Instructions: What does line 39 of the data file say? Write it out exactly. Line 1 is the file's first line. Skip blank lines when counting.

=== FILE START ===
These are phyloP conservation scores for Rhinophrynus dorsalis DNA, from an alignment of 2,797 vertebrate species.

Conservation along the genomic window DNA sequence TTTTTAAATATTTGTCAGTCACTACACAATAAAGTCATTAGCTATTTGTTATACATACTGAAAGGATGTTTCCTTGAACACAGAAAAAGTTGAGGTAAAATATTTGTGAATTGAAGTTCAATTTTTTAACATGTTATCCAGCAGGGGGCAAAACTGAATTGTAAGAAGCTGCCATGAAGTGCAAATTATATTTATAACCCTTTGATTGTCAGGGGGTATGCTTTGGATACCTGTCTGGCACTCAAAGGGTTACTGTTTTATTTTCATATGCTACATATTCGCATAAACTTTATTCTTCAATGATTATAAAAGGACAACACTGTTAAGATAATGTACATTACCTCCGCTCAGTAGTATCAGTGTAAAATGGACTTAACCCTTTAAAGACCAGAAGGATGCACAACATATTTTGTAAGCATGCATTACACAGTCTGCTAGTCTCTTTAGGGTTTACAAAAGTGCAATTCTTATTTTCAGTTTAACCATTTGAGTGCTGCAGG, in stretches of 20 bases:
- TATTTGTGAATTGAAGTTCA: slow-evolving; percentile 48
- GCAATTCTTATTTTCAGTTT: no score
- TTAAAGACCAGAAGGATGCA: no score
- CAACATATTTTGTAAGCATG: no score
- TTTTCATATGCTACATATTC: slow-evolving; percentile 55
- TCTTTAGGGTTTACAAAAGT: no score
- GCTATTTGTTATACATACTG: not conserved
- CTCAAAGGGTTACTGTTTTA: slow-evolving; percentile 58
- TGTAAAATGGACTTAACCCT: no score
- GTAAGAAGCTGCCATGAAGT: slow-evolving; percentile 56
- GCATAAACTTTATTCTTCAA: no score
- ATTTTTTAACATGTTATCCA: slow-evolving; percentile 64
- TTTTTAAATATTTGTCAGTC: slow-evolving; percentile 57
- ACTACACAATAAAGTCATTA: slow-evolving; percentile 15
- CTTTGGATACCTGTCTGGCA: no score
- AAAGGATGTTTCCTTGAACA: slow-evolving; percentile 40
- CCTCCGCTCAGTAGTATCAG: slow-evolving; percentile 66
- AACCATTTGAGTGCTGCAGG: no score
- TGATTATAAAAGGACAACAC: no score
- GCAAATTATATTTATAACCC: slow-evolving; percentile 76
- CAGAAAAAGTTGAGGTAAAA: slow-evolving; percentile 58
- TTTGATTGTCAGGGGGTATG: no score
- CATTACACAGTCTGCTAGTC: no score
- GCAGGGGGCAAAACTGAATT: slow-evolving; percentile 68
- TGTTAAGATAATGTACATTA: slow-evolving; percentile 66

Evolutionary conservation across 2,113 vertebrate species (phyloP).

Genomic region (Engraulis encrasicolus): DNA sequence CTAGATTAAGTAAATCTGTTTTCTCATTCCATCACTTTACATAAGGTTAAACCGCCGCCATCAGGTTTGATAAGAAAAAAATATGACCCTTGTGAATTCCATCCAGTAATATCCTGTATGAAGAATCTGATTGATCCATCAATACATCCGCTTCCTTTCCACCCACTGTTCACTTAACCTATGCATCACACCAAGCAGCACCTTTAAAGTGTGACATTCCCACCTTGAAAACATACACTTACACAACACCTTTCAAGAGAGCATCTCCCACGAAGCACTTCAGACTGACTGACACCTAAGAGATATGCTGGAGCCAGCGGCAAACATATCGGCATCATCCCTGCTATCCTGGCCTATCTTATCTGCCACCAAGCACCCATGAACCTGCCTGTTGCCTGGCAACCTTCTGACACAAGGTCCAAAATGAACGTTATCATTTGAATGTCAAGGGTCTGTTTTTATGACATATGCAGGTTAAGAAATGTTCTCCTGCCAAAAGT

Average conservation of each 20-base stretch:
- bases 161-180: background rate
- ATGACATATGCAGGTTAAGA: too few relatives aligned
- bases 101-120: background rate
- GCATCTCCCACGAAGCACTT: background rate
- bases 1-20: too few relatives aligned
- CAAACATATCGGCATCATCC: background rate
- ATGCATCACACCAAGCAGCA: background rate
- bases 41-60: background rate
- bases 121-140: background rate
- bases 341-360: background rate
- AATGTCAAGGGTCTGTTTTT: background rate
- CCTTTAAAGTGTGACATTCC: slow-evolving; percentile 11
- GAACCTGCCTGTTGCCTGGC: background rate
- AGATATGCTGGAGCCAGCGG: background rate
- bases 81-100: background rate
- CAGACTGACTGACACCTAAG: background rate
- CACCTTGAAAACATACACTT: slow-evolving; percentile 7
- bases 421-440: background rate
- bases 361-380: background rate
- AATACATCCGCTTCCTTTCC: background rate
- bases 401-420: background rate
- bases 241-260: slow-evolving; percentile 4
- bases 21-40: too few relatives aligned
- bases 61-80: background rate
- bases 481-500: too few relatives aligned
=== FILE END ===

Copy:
- bases 121-140: background rate